Learn from catastrophe, Suharto tells ministers


President orders fire-fighting efforts to be stepped up.

PRESIDENT Suharto has told his ministers to learn from the environmental catastrophe that has hit Indonesia and the region and ensure that it does not happen again.

He also ordered them to step up efforts to fight the fires in Sumatra and Kalimantan and expressed gratitude to other countries which are helping Jakarta tackle the problem.

“The President appreciates the international assistance because this is a reflection of their understanding of the problem we are facing,” Environment Minister Sarwono Kusumaatmadja quoted him as saying after a Cabinet meeting here on Wednesday.

Mr Suharto’s comments came a few days after he apologised a second time for the fires and haze, and called on the military to boost efforts “to solve this fiery disaster”.

Observers here said that his apologies and Wednesday’s reminder to his ministers reflected his concern over the fires and the resulting haze which has hit Singapore, Malaysia and Thailand.

Foreign Minister Ali Alatas dismissed reports that the haze had become a source of conflict between Jakarta and other Asean countries.

He said: “There is a deep understanding among Asean governments on this matter although there have been some negative reports in the Thai press and criticism from small groups in Malaysia.”

He also denied that Indonesia had not been serious enough in its efforts to put out the fires causing the haze and pointed out that “the great majority of people suffering from the fires are Indonesians”. “Forest fires in Australia are much bigger than here, but because the fires do not disturb anyone, they do not become headlines in newspapers,” he told reporters before the Cabinet meeting.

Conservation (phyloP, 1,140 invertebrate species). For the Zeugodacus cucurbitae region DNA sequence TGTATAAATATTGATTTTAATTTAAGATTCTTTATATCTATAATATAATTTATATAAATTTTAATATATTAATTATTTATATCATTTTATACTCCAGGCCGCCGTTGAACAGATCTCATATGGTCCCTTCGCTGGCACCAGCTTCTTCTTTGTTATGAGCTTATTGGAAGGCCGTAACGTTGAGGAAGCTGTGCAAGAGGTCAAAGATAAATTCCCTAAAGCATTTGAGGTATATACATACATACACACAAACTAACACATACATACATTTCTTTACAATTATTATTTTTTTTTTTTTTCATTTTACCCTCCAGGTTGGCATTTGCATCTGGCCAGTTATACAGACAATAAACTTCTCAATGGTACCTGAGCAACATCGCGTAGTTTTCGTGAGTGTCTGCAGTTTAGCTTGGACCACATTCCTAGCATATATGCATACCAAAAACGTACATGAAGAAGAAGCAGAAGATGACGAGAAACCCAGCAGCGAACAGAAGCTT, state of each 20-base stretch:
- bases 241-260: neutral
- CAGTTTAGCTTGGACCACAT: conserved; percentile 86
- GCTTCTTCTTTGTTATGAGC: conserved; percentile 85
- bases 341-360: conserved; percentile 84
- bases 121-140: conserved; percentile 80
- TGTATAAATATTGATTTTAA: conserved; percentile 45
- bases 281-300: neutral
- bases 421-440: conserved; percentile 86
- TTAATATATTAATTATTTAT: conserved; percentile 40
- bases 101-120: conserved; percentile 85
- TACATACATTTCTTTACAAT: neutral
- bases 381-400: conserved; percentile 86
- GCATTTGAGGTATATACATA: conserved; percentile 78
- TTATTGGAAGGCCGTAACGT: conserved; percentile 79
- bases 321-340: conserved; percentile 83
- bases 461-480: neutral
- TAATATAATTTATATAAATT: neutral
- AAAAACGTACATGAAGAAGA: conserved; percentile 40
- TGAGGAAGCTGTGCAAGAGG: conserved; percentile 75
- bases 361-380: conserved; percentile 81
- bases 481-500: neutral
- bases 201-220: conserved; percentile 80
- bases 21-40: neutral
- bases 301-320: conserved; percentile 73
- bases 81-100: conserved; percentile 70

He acknowledged that Jakarta needed to improve its coordination for preventing and fighting fires given that this was not the first time the problem had arisen. There were two previous haze episodes, in 1991 and 1994.

Meanwhile, Indonesian Armed Forces (Abri) chief Feisal Tanjung said that he had ordered provincial military commanders to give top priority to battling the fires and send more men where they were needed. “Even though we have worked hard to overcome this disaster, we cannot slow down on our efforts,” he said on Wednesday.

More than 50,000 troops – almost a fifth of Abri’s total strength – are said to be involved in fire-fighting efforts along with over 1,200 fire-fighters from Malaysia and specialists from other countries.

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